Our weighted average difference (WAD) method was designed for accurate gene ranking. We evaluated its per-formance in comparison with those of the average differ-ence (AD) method, the FC method, the rank products (RP) method [12,37], the moderated t statistic (modT) method [9], the significance analysis of microarrays t sta-tistic (samT) method [3], the shrinkage t statistic (shrinkT) method [23], and the intensity-based moder-ated t statistic (ibmT) method [20] by using datasets with known DEGs (Affymetrix spike-in datasets and datasets containing experimentally validated DEGs).

Results and discussion

The evaluation was mainly based on the area under the receiver operating characteristic (ROC) curve (AUC). The AUC enables comparisons without a trade-off in sensitiv-ity and specificsensitiv-ity because the ROC curve is created by plotting the true positive (TP) rate (sensitivity) against the false positive (FP) rate (1 minus the specificity) obtained at each possible threshold value [38-40]. This is one of the most important characteristics of a method. The evalua-tion was performed using 38 different datasets [41-73] containing true DEGs that enabled us to determine the TP and FP.

Seven methods were used for comparison: AD was used to evaluate the effect of the "weight" term in WAD (see the Methods section), FC was recommended by Shi et al. [74], RP [12] and modT [9] were recommended by Jeffery et al. [29], samT [3] is a widely used method, and shrinkT [23] and ibmT [20] were recently proposed at the time of writ-ing. All programming was done in R [75] using Biocon-ductor [76].

Datasets

The evaluation used two publicly available spike-in sets [41,42] (Datasets 1 and 2) and 36 experimental data-sets that each had some true DEGs confirmed by real-time polymerase chain reaction (RT-PCR) [43-73] (Dataset 3– 38). The first two datasets are well-chosen sets of data from other studies [20,23]. Dataset 1 is a subset of the completely controlled Affymetrix spike-in study done on the HG-U95A array [41], which contains 12,626 probesets, 12 technical replicates of two different states of samples, and 16 known DEGs. The details of this experi-ment are described elsewhere [41]. The subset was extracted from the original sets by following the recom-mendations of Opgen-Rhein and Strimmer [23]. Dataset 2 was produced from the Affymetrix HG-U133A array, which contains 22,300 probesets, three technical repli-cates of 14 different states of samples, and 42 known DEGs. Accordingly, there were 91 possible comparisons (14C2 = 91). Dataset 2 was evaluated on the basis of the average values of the 91 results.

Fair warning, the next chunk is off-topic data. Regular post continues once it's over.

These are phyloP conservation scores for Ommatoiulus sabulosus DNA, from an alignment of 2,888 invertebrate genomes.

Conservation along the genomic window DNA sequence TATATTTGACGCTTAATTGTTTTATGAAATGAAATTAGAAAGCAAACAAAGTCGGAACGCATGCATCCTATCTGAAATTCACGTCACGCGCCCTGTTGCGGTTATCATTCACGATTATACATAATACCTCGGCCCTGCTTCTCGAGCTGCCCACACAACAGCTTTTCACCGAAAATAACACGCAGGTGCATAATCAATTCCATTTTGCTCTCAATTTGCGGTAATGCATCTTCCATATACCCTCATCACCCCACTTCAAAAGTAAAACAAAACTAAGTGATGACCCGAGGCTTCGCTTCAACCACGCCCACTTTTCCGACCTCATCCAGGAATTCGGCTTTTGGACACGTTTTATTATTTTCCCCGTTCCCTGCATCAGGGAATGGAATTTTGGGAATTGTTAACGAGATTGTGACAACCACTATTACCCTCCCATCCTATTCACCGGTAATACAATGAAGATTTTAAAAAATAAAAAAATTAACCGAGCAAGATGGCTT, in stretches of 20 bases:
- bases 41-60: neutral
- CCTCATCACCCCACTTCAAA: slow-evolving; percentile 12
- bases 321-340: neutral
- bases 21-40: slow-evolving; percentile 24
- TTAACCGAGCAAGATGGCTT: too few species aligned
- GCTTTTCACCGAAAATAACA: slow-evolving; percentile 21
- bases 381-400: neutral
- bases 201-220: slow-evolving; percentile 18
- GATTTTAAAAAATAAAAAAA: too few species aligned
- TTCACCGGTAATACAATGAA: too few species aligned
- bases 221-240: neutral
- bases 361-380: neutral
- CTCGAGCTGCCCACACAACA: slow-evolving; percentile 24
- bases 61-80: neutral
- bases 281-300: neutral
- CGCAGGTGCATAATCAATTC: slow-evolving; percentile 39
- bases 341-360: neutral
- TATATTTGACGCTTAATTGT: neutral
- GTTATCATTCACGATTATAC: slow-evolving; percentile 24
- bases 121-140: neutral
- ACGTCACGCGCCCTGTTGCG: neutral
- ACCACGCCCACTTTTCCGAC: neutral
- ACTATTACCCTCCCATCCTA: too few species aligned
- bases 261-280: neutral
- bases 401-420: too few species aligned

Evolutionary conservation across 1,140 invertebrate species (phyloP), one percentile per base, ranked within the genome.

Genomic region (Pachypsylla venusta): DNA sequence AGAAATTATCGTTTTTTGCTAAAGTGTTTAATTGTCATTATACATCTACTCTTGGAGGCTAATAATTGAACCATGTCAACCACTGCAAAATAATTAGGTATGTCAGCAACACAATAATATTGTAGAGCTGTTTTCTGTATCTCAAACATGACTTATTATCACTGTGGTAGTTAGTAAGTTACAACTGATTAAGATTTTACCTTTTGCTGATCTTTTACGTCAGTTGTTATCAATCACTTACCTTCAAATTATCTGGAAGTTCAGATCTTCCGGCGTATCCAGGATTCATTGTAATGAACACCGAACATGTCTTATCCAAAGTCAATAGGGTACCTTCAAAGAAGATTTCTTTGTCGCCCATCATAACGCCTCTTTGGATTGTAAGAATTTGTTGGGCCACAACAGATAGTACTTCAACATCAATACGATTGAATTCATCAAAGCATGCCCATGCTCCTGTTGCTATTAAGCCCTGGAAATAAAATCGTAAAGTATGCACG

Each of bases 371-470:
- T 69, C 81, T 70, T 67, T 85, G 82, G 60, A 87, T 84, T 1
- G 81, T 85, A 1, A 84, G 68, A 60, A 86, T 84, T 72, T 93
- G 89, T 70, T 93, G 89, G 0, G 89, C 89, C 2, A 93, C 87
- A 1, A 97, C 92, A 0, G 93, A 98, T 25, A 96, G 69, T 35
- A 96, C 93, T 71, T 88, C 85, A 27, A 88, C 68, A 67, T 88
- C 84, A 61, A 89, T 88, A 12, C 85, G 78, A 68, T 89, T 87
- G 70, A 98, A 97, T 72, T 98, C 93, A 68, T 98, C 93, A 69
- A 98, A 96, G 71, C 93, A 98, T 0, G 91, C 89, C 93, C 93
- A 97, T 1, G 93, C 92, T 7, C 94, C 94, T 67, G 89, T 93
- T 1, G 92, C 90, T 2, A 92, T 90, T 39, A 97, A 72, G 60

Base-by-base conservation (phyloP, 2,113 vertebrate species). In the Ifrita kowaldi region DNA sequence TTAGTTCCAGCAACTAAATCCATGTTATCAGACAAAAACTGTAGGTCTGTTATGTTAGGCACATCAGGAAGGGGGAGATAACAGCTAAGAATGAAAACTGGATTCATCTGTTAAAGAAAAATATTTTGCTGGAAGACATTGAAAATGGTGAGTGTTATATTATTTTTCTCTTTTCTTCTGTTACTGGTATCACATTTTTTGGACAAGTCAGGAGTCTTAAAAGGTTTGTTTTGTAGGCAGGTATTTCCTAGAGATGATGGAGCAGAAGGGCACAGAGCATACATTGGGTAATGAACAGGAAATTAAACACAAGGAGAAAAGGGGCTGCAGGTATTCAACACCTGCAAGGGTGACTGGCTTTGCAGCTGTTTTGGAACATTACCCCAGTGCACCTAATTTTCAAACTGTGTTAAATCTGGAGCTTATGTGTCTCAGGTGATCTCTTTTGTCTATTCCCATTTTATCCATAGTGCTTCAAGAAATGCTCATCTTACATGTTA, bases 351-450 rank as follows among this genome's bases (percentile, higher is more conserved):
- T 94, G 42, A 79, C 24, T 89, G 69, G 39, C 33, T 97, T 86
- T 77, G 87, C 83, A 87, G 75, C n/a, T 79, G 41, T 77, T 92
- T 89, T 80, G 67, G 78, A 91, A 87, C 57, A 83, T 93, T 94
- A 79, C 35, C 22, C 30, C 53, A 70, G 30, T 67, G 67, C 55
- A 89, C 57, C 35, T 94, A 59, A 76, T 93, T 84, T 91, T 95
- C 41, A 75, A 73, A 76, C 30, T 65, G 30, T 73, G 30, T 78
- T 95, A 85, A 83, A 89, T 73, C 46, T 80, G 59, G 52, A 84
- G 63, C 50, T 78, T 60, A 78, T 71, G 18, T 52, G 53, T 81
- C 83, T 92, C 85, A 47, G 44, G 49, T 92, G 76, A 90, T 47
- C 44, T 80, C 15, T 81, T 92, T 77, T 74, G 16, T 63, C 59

Since these experiments (using Datasets 1 and 2) were performed using the Affymetrix GeneChip® system, one of

(3)

quantile normalization (same as in RMA), and DFW sum-marization. The probeset summary scores for Datasets 1 and 2 are publicly available on-line [42]. Accordingly, a total of six datasets were produced from Datasets 1 and 2,

i.e., Dataset x (MAS), Dataset x (RMA), Dataset x (DFW), where x = 1 or 2.

Datasets 3–38 were produced from the Affymetrix HG-U133A array, which is currently the most used platform. All of the datasets consisted of two different states of sam-ples (e.g., cancerous vs. non-cancerous) and the number of samples in each state was > = 3. Each dataset had two or more true DEGs and these DEGs were originally detected on MAS- or RMA-preprocessed data. The raw (probe-level) data are also publicly available from the Gene Expression Omnibus (GEO) website [78]. One can preprocess the raw data using the MAS, RMA, and DFW algorithms. Detailed information on these datasets is given in the additional file [see Additional file 1].

Evaluation using spike-in datasets (Datasets 1 and 2)

The AUC values for the eight methods for Datasets 1 and 2 are shown in Table 1. Overall, WAD outperformed the other methods. It performed the best for five of the six datasets and ranked no lower than fourth best for all data-sets. RP performed the best for Dataset 2 (RMA). The R-codes for analyzing these datasets are available in the additional files [see Additional files 2 and 3].

The largest difference between WAD and the other meth-ods was observed for Dataset 1 (MAS). Because MAS uses local background subtraction, MAS-preprocessed data tend to have extreme variances at low intensities. As shown in Table 2, increasing the floor values for the MAS-preprocessed data increased the AUC values for all meth-ods except WAD. Nevertheless, the AUC values for WAD at the four intensity thresholds were clearly higher than those for the other methods. These results indicate that

the advantage of WAD over the other methods is not merely due to a defect in the MAS algorithm.

The basic assumption of WAD is that "strong signals are better signals." This assumption may unfairly favorable when spike-in datasets are used for evaluation. One can only spike mRNA at rather high concentrations because of technical limitations such as mRNA stability and pipetting accuracy, meaning that spike-in transcripts tend to have strong signals [79]. The basic assumption is therefore nec-essarily true for spike-in data. Indeed, a statistic based on the relative average signal intensity (e.g., a statistic based on the "weight" term, w, in the WAD statistic; see Meth-ods) for Dataset 1 (MAS) could, for example, give a very high AUC value of 90.0%. We also observed high AUC values based on the w statistic for the RMA- (87.3% of AUC) and DFW-preprocessed data (80.4%).